Being able to dodge correctly works into the combo gauge, a metre on the top right of the screen that gradually increases in levels, until hitting level 4 and granting the chance to execute enemies and picking the rewards that spawn, rather than the game randomly selecting them. Two of the items, the health gems and blood roses, add to an experience bar that will level up once you’ve gained enough, rewarding in more health or more blood to use. Health is self-explanatory, but blood is used to power sub-weapons and is very valuable, as a skill unlocks that allows you to use blood to regain health. Moon gems are used as currency to unlock new abilities for Mondo. There isn’t a vast selection and some will be much more helpful than others. I didn’t even touch three of them as they seemed worthless to me. I concentrated on being able to deal more sword damage and gaining my health back.
Sub-weapons are obtained from the game’s much discussed Gigolo mode. These are optional side missions that appear on the world map after finishing episode three. You can get by the game without even touching them, so if you don’t like what it depicts, then you can ignore them. Gameplay wise, these aren’t all that exciting, as it boils down to having a virtual date with a pretty woman who constantly repeats the same piece of dialogue until the mini-game is finished. It’s not compelling or engrossing – it’s a game of peaky pervert, in which you have to stare at the woman’s face until she looks away, then peek at her sexual regions to raise the gut metre. Hit 1000 guts and you can offer the lady a present, the more relevant to her desires the more hearts you fill. Fill up the hearts and you win, gaining a sub-weapon (or money if you’ve already gained said sub-weapon). Doing it a few more times grants imagery of bra and panties and obscure angles during the couple’s sex act, which you never fully see or hear. If you fail, then you’re rewarded with a drink to the face, almost as if it’s a comedy sketch.
The issue people seem to have is that the portrayal of women is disrespectful, especially if you gain Scarlett’s glasses or have the preorder bonus, as you can use those glasses to see through overlaying clothes and peek at their undergarments (it also makes the mini-game go much faster, thanks to the boost in points gained). I agree that it’s distasteful, but I don’t believe there is some hidden agenda that spreads message of hate. This is an adult jeer at James Bond, on how he goes to bars, drinks a Martini while checking out the women, no doubt imagining them what they look like under the clothing, then precedes to bed them, and in some cases, gets the poor ladies killed. Killer is Dead tries to convoy that into a mini-game. Does it do that successfully? No, it’s boring, but does that mean it is some sadistic piece of trash that has it in for women? No, it does not. There seems to be some notion video games aren’t allowed to touch darker, more adult areas of life, but it’s fine when it’s on TV or other forms of medium, and I don’t like that. I want video games to be treated equally and not as something that has to abide by its own laws, just because it’s in the young stage of acceptance as a form of entertainment.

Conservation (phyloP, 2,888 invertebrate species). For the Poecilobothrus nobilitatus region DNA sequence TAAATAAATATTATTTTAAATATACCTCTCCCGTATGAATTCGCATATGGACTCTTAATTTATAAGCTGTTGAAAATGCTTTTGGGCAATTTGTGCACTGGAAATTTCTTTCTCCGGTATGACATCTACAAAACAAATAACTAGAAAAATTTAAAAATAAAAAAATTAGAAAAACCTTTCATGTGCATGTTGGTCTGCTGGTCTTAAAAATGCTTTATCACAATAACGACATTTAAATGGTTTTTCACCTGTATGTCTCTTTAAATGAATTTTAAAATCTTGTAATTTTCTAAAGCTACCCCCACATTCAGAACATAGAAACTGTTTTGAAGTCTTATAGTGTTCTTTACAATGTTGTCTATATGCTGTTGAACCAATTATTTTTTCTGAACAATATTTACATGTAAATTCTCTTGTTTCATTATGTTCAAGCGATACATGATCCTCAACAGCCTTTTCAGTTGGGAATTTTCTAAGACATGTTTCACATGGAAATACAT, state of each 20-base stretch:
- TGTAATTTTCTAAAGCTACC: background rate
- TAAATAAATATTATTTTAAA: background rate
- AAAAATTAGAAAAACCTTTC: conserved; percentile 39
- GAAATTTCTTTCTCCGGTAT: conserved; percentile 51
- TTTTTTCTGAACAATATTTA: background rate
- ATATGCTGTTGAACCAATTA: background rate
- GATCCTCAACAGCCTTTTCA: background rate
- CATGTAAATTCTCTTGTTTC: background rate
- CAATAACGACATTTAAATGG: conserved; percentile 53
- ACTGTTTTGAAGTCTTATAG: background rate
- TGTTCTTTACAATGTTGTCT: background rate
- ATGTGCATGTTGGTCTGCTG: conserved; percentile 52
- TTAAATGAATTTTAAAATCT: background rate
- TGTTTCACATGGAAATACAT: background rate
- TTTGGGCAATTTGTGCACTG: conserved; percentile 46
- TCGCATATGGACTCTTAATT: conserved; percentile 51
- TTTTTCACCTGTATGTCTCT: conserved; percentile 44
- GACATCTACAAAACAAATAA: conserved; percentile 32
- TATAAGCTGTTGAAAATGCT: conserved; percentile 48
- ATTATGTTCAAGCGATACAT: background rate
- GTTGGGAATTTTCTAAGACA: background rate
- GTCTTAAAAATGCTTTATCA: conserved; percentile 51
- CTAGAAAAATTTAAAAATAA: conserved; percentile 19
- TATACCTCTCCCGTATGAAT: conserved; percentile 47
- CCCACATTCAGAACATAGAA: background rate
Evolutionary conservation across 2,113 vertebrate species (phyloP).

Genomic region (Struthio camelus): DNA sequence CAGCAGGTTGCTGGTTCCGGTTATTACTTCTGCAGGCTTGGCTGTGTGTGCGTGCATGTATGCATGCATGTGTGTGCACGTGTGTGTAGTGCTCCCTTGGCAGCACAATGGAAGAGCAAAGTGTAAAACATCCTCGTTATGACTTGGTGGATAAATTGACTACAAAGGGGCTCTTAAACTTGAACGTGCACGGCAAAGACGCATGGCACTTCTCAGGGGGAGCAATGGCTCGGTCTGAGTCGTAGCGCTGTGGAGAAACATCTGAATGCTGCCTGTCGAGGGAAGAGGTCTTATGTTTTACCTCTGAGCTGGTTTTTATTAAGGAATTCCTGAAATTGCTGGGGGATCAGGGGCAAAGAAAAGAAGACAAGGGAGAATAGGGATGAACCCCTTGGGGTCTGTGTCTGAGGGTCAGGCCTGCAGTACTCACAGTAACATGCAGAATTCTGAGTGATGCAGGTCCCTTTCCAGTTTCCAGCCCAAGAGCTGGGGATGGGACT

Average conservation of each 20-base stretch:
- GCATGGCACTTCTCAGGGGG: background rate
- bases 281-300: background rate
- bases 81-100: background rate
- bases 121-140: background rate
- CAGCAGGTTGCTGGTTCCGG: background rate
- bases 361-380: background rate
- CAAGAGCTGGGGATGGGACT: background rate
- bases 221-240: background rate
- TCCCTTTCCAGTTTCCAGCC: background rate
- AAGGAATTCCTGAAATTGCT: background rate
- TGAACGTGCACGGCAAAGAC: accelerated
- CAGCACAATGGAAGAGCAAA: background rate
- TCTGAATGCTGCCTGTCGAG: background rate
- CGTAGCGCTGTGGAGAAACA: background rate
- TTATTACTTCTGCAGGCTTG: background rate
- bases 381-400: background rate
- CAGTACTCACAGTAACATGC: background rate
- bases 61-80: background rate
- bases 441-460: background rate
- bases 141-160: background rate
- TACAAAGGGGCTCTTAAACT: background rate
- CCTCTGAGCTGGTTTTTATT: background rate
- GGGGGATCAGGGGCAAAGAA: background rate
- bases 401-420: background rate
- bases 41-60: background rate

Gigolo missions aren’t the only side amusement on offer, as the further you progress in the game the more optional missions that open up. These vary in quality, some are great fun, such as hunting down a cursed Japanese doll, which requires the player to find nine seals and break them without getting spotted by the enemy, but others are dull, like the survival gun turret sequence. Challenges are another optional piece of content that are hidden away in each episode. Unlocking them requires you to find Scarlett, a nurse with a taste for blood, and when discovered refills your blood metre and unlocks a challenge in her arena. These are rather fun, as they offer a twist to the usual combat, but you won’t stick with them for long.
Killer is Dead’s visuals are reminiscent of Killer 7. It features a similar direction that relies on bold, thick and vibrant colours blended with mature cel-shaded modelling and ultra-violent, flashy display of blood. It looks fantastic in HD and it runs on Unreal Engine 3, but thanks to the style, it never suffers from those problems that are associated with the engine. Sadly though, on the 360 at least, the graphics are spoilt by some screen tearing that starts becoming more predominant the further you get into the game.
If you have read through the review, then this game will sound very Suda 51-esque. Whether it’s by design choice or maybe his team really is incapable of producing fantastic gameplay to go with these eccentric and peculiar worlds is something I guess we will never know. Killer Is Dead is a fun title that hits the Japanese quirkiness that we occasionally expect from the land of the rising sun. It’s not mechanically deep or rewarding to be a classic, but Killer Is Dead remains a solid piece of entertainment that Grasshopper fans will enjoy, while the rest of the world looks in bemusement as to why someone would like this.